By Leader Editor Kara Apel
This week, we reached a devastating milestone in the history of the United States. We have now lost over 500,000 of our fellow Americans to the devastating pandemic.
It’s been said by multiple media outlets that this figure surpasses the total number of American casualties from World War II, the Korean War, and the Vietnam War combined — for comparison, it’s the equivalent of having a city the size of Miami being wiped off the map.
This number is so large that it is hard to comprehend, especially when you think about the circle of influence that each of these 500,000 people had. All of them had loved ones, including spouses, children, siblings, parents, nieces, nephews, and friends. The staggering number of losses becomes compounded when you think about all of the people who were left behind.
After over a year into the pandemic, I thought my family was in the clear. After all, many businesses are opening back up again, schools are back in session, and over 19 million Americans have already received both doses of the vaccine. However, despite the herculean efforts of my family, the virus still managed to take hold of my grandmother. She fell ill with COVID-19 and later died from complications on Feb. 11, 2021.
My family became members of a club that we never wanted to be part of — those mourning the loss of a loved one who died from COVID-19. She became one of the thousands of people who were taken from this earth too soon.
I know that I’m not sharing anything that you don’t already know. Many of you have stood side by side assisting families who have mourned these losses. You’ve walked with them and guided them through the process of saying goodbye in staggering numbers. You’ve seen this firsthand day after day for over a year.
While I am still mourning this devastating loss, I have been reflecting upon my encounter and experience with funeral service during this time and wanted to share my thoughts.
I Thought This Would Be Easier
Through my role at The Leader, I’ve been interviewing funeral directors and talking with them about their experiences throughout the pandemic. Because of this, I thought I would be better prepared for what we would encounter. I assumed I would have an easier time with this because I could map out all the steps and options in my head. But when death comes knocking at your door, it is never easy. I guided my father as best I could and shared my opinions, but you never quite estimate what the emotional toll will be —and the weight of that stress — as you have to make tough calls.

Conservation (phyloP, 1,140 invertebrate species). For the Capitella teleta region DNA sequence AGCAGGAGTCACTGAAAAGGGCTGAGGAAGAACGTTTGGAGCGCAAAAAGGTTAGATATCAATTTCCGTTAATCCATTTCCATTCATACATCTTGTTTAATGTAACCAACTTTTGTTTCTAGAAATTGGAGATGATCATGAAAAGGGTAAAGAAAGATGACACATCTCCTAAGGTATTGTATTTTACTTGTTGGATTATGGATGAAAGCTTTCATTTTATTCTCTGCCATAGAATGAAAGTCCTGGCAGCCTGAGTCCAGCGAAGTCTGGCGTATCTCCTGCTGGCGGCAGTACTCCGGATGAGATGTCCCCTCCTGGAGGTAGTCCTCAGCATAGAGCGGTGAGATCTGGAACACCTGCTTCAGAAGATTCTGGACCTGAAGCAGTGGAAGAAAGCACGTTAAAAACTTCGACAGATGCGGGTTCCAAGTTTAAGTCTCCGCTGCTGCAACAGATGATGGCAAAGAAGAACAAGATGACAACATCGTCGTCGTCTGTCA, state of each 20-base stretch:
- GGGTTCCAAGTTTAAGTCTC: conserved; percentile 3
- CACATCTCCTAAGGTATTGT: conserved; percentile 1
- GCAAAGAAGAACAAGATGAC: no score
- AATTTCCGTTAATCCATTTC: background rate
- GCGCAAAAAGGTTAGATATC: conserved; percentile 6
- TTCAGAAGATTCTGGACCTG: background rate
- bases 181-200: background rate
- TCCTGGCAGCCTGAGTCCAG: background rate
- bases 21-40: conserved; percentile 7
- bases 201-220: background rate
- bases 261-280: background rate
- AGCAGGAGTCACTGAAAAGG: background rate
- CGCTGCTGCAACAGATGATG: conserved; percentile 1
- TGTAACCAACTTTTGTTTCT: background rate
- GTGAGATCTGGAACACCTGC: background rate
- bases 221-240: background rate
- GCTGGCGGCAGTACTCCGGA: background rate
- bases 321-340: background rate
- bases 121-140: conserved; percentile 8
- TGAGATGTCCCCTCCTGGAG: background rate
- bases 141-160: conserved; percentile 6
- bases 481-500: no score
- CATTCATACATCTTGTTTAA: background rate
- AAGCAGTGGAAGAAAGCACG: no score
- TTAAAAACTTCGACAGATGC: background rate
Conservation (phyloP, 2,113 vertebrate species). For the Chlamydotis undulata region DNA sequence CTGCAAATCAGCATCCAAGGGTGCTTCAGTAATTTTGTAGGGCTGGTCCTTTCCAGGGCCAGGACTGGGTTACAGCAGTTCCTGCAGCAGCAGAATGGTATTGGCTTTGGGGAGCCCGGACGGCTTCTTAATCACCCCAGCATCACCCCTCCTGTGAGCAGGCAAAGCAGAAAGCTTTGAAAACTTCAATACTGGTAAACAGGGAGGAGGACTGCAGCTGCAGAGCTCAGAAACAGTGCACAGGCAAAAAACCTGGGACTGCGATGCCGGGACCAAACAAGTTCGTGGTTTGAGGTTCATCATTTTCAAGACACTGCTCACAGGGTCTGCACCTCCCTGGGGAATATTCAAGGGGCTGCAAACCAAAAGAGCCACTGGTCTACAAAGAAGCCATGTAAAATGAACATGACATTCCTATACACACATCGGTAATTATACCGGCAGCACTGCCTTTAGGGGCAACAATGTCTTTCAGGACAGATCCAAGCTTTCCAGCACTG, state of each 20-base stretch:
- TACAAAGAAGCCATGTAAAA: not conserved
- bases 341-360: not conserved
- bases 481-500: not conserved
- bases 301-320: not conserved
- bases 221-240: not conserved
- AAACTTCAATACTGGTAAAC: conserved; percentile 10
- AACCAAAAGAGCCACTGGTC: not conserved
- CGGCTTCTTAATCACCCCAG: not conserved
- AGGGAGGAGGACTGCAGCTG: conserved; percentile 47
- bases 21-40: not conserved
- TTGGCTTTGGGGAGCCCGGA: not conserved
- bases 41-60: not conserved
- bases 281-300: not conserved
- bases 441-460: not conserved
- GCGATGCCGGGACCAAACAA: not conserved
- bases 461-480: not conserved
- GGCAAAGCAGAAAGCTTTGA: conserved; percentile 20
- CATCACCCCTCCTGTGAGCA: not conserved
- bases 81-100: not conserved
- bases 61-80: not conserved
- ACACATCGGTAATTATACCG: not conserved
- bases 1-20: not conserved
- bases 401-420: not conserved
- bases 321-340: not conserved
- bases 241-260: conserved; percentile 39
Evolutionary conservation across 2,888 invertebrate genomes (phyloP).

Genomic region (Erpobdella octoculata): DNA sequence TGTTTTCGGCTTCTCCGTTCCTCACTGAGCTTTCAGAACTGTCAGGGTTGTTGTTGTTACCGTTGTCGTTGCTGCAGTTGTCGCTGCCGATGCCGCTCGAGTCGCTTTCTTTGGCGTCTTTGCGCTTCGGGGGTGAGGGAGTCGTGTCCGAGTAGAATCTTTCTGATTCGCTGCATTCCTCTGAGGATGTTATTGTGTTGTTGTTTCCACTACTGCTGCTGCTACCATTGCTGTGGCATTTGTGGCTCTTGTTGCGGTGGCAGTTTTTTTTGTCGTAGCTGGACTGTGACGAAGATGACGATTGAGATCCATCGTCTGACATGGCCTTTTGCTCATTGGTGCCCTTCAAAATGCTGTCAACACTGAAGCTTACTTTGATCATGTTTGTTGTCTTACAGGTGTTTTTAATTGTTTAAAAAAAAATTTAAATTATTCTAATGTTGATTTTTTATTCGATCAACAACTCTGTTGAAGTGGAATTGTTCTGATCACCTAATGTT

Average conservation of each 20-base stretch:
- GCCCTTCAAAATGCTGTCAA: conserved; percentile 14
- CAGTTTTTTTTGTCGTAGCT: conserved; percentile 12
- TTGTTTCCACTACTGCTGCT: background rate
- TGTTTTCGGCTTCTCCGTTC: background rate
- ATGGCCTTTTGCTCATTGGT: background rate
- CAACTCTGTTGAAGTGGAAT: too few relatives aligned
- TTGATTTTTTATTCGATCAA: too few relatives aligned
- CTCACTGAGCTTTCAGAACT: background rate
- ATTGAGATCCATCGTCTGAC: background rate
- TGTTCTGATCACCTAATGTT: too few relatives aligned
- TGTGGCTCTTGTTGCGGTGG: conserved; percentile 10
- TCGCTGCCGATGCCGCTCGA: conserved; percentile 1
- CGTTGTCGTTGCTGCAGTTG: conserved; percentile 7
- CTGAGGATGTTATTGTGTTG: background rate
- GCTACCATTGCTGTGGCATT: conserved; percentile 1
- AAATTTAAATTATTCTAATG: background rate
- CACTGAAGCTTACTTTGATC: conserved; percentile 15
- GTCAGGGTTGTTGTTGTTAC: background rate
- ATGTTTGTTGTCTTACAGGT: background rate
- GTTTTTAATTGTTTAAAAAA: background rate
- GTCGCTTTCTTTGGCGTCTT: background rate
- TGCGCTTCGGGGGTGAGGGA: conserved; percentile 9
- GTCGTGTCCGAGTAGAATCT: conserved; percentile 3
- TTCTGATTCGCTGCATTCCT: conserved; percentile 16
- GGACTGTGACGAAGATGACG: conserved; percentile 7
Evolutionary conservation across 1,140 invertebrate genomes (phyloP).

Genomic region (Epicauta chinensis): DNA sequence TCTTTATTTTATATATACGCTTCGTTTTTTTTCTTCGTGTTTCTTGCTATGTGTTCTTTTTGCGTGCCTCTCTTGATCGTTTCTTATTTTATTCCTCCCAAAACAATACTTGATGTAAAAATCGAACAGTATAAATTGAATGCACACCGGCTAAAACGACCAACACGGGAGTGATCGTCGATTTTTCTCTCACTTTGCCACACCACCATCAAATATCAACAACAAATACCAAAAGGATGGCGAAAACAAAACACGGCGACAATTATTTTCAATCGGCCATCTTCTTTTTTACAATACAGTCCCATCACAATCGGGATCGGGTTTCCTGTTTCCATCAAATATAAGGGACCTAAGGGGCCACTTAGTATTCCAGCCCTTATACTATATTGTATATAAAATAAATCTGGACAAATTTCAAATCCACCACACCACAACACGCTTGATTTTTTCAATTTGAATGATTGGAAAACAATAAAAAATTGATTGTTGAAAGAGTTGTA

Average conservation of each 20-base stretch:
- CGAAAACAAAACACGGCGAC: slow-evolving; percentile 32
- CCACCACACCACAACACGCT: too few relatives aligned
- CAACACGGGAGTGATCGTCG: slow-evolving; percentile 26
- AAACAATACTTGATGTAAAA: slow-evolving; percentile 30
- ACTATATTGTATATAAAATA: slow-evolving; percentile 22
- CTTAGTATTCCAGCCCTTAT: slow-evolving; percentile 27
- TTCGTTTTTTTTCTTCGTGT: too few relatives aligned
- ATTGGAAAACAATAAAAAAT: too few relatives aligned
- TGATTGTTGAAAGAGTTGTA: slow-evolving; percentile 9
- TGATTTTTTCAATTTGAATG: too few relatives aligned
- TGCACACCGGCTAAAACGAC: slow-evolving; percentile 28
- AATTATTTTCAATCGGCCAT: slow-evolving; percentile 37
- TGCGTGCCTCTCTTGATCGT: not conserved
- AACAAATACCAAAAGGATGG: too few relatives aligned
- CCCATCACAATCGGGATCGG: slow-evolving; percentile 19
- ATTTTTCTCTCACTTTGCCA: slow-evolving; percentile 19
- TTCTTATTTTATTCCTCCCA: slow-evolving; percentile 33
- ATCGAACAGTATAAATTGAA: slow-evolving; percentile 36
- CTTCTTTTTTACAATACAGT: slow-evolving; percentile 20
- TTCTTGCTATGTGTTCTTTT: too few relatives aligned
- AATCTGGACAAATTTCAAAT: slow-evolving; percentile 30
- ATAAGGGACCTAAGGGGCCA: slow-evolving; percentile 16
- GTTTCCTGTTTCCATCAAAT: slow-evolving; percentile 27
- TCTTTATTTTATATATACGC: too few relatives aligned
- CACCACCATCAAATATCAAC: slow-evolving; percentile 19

I am Grateful My Grandmother Preplanned
I cannot begin to imagine how tough this would have been on my father and uncles if they had to call around town to figure out which funeral home to go with, on top of mourning the loss of their mother. Thankfully, my Grandma preplanned with the same funeral home that served my Grandfather years before. I know some funeral directors feel nervous that they will be seen as salespeople when they talk about preplanning, but it truly does save families from a world of stress and pain.
The Smallest Details Meant the World to Us
Our family didn’t gather at the funeral home, as none of us felt comfortable doing so. My first encounter with the funeral director on the day of the service was seeing him shoveling the snow in front of the church so all of us had a safe path to walk on. This small gesture meant so much. It showed to me that he cared about our safety. While we couldn’t have a large number of people at the visitation, the setup of my grandmother’s arrangements was pristine and beautiful. The funeral director also guided us through what we needed to do before the funeral Mass began.
During this time, I have reflected upon a recent conversation I had with a funeral director about my recent vaccine article. During our interview, he described how devastating it has been to have to limit his firm’s offerings due to the pandemic. He said it has been like having one hand tied behind his back.
I finally really understood what he meant. My grandmother was a teacher in the area for decades. In a more “normal” time, I know she would have had dozens of people showing up for her visitation and funeral. While there was part of me that mourned the loss of what could have been, what I also felt was major gratitude and appreciation for everything that the funeral home and funeral director did for us so we could have a proper celebration of her life.
I Wish We Could Have Had a Virtual Meeting
While the funeral home we worked with was wonderful, it was hard coordinating the different details with the church. I wish the church would have offered the ability to host a Zoom meeting so that all of my uncles could have attended, spoken with the priest, and made decisions together.
Please don’t underestimate the value of this service for families. It would have meant a lot to be able to hold this meeting virtually. Even if your funeral home is already meeting with families virtually, have you considered offering your help to local clergy and churches on how to do this? Being able to serve as a liaison for a virtual meeting would be an incredible service to every family.
I’m Beyond Grateful for Your Service
I know funeral directors haven’t had it easy during the pandemic. On top of dealing with an emotionally stressful situation, you’ve also consistently been last in line to receive PPE, vaccines, and more.
I already felt a great deal of gratitude for everyone in the deathcare industry before this loss hit so close to home, but after it did, my gratitude was reinforced tenfold.
As someone who had to say goodbye during the age of the pandemic, I am eternally thankful to you for what you do. I am deeply appreciative of every man and woman who risks their lives every day to serve families during this pandemic so they can find the closure that they so desperately need.